I mentioned I was impressed with how the members of the Quorum of the Twelve Apostles interacted with each other. As they entered the room where we held the series of meetings, they always greeted each other warmly. They smiled and shook hands or sometimes gently embraced one another. This was surprising to me as I knew they must have met together just hours before. I was witnessing a clear effort on their part to be respectful of each other and a sincere desire to express warmth and affection.
When one of them would teach, he would sometimes pause and ask his brothers of the Twelve if any of them had anything to add or any correction to offer. Occasionally, one of the apostles would stand and say, “I have nothing to add as a correction to what has been said, but I would like to offer a few comments in support of what has been beautifully taught.” When he would return to his seat, whispers of encouragement or a pat on the knee was sometimes offered.
This effort to invite unity and respect left a distinct impression on me. This was indeed a learning opportunity for me. I witnessed men of varying backgrounds, who sometimes may have different views on certain subjects, really work at preserving unity and true brotherhood.
When President Henry B. Eyring was called to the First Presidency, he was asked about how his educational background as a Harvard MBA and Ph.D. would influence his work in the First Presidency. President Eyring emotionally related what he observed about decision-making at the top levels of Church leadership.
In 1971, he was sitting in his first meeting with the Church Board of Education. He had been recently inaugurated as the new president of what was then Ricks College (now BYU–Idaho). Having a research background in group decision-making, he observed the board’s discussion as “the strangest encounter.”
“Here you have the prophets of God, and they are disagreeing in a way you never see in business,” when group members often defer to the chairperson. “I thought revelation would come to them all and they would all see things in the same way. It was not like anything I had ever seen in studying small groups in business.”
After some time, the board members began to agree on certain points, and President Eyring thought he’d seen a “miracle in unity” take place. However, as he waited for then-Church President Harold B. Lee (1899–1973) to announce a consensus had been reached, he was surprised to hear the discussion tabled. President Lee sensed there was someone in the room who felt uneasy.
Afterward, President Eyring observed one of the Apostles approach President Lee and thank him. President Eyring said he remembers thinking, “This [Church] is what it claims to be, the true Church of Jesus Christ. Revelation is real here, even in what you call the business side” of the Church’s operations.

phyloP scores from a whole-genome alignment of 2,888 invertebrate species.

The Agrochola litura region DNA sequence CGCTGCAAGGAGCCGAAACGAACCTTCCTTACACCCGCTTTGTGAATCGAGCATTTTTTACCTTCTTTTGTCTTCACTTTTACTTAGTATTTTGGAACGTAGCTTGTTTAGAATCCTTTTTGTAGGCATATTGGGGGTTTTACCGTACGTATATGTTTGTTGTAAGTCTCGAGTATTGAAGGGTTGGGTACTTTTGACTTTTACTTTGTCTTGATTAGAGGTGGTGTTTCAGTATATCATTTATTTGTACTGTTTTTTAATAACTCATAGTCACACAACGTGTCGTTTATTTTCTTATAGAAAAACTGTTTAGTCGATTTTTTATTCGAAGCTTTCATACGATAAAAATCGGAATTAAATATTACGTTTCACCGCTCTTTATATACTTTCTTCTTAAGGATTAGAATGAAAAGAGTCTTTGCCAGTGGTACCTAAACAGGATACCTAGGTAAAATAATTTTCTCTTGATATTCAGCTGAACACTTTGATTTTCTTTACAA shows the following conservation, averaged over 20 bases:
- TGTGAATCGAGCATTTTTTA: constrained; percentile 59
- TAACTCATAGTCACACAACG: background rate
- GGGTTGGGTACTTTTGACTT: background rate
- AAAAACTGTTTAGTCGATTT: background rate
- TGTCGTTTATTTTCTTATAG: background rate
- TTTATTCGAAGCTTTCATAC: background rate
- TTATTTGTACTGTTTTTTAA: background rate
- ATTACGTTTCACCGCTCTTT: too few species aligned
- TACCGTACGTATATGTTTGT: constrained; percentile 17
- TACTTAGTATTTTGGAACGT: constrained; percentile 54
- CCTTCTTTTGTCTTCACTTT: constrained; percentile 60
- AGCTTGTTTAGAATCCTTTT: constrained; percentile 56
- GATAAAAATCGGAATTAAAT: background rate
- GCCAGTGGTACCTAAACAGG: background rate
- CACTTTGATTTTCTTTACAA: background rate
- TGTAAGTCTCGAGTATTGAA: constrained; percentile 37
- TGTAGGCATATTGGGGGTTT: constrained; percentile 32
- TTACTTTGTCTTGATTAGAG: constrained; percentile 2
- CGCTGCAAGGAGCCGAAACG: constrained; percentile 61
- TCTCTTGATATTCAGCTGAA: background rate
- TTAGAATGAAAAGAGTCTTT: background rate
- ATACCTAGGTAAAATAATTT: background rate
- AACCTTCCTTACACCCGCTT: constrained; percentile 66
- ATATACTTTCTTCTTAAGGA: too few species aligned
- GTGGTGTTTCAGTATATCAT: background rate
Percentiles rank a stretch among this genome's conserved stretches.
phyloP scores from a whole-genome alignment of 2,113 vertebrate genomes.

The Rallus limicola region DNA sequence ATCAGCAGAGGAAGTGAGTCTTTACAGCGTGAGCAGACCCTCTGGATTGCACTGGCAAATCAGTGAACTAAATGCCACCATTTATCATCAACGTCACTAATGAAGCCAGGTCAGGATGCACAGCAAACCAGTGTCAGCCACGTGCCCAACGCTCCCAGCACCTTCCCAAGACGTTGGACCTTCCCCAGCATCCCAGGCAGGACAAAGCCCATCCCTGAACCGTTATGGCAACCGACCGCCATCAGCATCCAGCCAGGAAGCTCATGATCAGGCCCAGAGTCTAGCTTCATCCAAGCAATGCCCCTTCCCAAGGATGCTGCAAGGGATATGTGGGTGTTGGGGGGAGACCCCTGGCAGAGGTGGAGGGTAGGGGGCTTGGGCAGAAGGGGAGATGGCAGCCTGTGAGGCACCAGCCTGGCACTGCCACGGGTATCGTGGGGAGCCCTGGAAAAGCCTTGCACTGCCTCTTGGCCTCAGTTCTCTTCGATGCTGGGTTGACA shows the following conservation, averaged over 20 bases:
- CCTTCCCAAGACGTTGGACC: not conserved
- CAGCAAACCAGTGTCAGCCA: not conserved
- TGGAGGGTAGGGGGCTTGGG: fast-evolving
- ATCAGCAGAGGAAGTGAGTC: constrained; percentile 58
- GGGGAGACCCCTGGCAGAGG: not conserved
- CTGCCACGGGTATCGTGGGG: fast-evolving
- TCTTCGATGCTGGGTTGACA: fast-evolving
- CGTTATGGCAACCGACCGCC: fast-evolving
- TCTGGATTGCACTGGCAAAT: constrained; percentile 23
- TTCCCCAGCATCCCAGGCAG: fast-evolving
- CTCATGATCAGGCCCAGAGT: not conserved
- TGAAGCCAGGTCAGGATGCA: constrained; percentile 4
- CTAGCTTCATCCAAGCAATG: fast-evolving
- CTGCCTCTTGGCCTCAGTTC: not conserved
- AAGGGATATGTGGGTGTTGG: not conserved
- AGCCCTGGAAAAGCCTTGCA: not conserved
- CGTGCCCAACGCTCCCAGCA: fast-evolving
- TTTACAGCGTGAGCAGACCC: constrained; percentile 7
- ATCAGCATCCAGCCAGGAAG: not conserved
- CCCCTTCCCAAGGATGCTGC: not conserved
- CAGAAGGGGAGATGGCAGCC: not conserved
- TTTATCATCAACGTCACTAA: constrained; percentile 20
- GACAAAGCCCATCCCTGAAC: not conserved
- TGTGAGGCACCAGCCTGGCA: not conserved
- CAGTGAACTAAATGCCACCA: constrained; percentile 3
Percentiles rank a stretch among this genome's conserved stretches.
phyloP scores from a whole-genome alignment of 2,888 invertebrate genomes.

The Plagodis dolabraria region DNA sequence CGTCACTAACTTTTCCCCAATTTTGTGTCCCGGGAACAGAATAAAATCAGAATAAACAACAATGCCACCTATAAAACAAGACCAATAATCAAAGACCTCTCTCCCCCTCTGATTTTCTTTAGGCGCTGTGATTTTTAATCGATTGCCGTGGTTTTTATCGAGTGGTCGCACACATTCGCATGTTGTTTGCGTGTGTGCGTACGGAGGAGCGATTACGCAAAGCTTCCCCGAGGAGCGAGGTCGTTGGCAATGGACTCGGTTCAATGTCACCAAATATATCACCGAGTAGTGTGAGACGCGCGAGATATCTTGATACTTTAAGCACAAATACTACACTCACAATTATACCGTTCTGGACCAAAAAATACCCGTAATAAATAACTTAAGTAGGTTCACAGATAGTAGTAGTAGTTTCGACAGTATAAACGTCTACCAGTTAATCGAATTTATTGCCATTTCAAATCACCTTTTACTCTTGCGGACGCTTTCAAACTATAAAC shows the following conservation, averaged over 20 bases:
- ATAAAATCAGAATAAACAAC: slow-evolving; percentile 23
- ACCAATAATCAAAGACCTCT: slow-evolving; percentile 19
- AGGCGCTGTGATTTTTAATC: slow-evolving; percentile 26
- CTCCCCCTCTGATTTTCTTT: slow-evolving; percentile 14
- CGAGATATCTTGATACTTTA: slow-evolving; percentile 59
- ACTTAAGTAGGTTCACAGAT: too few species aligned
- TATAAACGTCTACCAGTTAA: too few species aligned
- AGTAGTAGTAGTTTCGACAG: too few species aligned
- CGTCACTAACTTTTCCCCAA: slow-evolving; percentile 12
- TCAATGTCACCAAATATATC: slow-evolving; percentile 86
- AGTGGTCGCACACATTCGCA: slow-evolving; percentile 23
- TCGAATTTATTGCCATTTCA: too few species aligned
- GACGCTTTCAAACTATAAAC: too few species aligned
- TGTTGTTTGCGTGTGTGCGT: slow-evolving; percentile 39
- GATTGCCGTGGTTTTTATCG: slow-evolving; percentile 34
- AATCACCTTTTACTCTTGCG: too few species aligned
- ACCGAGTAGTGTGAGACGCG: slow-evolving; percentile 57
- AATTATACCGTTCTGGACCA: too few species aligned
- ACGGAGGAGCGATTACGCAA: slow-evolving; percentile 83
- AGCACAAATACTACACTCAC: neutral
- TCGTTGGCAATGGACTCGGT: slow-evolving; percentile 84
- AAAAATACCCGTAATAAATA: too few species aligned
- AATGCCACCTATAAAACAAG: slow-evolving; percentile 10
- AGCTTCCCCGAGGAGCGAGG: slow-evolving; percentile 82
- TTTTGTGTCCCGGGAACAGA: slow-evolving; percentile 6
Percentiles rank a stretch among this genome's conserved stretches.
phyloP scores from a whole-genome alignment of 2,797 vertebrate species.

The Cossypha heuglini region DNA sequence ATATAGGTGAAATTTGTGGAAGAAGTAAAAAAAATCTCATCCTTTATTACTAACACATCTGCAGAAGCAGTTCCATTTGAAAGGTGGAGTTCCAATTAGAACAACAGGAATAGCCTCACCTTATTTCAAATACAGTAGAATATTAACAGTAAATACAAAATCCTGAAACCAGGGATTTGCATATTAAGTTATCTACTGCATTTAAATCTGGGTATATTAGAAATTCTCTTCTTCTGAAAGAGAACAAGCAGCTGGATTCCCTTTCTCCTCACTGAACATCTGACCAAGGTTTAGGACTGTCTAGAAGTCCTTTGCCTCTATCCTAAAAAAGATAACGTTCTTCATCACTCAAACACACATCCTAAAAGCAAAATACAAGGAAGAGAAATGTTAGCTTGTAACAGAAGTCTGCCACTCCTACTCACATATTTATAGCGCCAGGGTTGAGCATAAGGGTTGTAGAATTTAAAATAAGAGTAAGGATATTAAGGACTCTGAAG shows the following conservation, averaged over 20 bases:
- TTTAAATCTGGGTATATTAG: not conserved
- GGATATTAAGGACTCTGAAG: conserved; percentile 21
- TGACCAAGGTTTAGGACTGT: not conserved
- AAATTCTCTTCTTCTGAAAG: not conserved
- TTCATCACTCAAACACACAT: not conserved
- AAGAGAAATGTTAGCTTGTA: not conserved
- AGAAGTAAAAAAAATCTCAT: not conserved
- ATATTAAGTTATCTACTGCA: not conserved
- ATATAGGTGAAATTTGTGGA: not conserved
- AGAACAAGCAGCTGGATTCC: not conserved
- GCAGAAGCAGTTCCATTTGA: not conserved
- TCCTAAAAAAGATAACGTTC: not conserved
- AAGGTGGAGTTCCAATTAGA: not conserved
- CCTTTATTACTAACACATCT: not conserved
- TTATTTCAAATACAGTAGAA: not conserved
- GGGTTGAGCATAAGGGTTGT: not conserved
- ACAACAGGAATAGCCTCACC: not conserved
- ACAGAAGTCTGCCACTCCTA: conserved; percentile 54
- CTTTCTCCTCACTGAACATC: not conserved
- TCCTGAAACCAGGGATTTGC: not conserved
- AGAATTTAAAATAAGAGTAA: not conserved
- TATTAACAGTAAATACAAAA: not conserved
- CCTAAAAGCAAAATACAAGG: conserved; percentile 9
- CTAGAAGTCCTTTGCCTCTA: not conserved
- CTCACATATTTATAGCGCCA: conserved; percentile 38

“President Lee taught me a great lesson, that we can be open, direct and talk about differences in a way you can’t anywhere else. No one is trying to win or make our arguments dominate. We just want to do and to say what is right.” (Carrie Moore and Nicole Warburton, “Elder Eyring Named New Second Counselor; Elder Quentin L. Cook is New Apostle,” Deseret Morning News, Oct. 6, 2007)
Upon learning about President Eyring’s experience, a question came to my mind: Has the Lord revealed specific instructions to us of how to function within a council? I discovered that the scriptures reveal a few gems.
Speaking of the First Presidency, the Quorum of the Twelve Apostles and the Quorums of the Seventy as presiding quorums, the Lord said: “The decisions of these quorums, or either of them, are to be made in all righteousness, in holiness, and lowliness of heart, meekness and long-suffering, and in faith, and virtue, and knowledge, temperance, patience, godliness, brotherly kindness and charity;” (Doctrine and Covenants 107:30)
I had read this verse before, but it had never struck me as it did when I read it this time. In the next verse, a significant blessing to this marvelous counsel is given by revelation from the Lord: “Because the promise is, if these things abound in them they shall not be unfruitful in the knowledge of the Lord.” (Doctrine and Covenants 107:31)
A Special Code
I took a blank piece of paper and wrote down the virtues stated in Doctrine and Covenants 107:30. As I observed the words from this verse, a significant discovery stood out to me.
I noticed a special code, a code of conduct. This code of conduct is crucial, both inside and outside of our council meetings. Whenever we come together, we must come prepared to conduct ourselves in the manner the Lord has taught.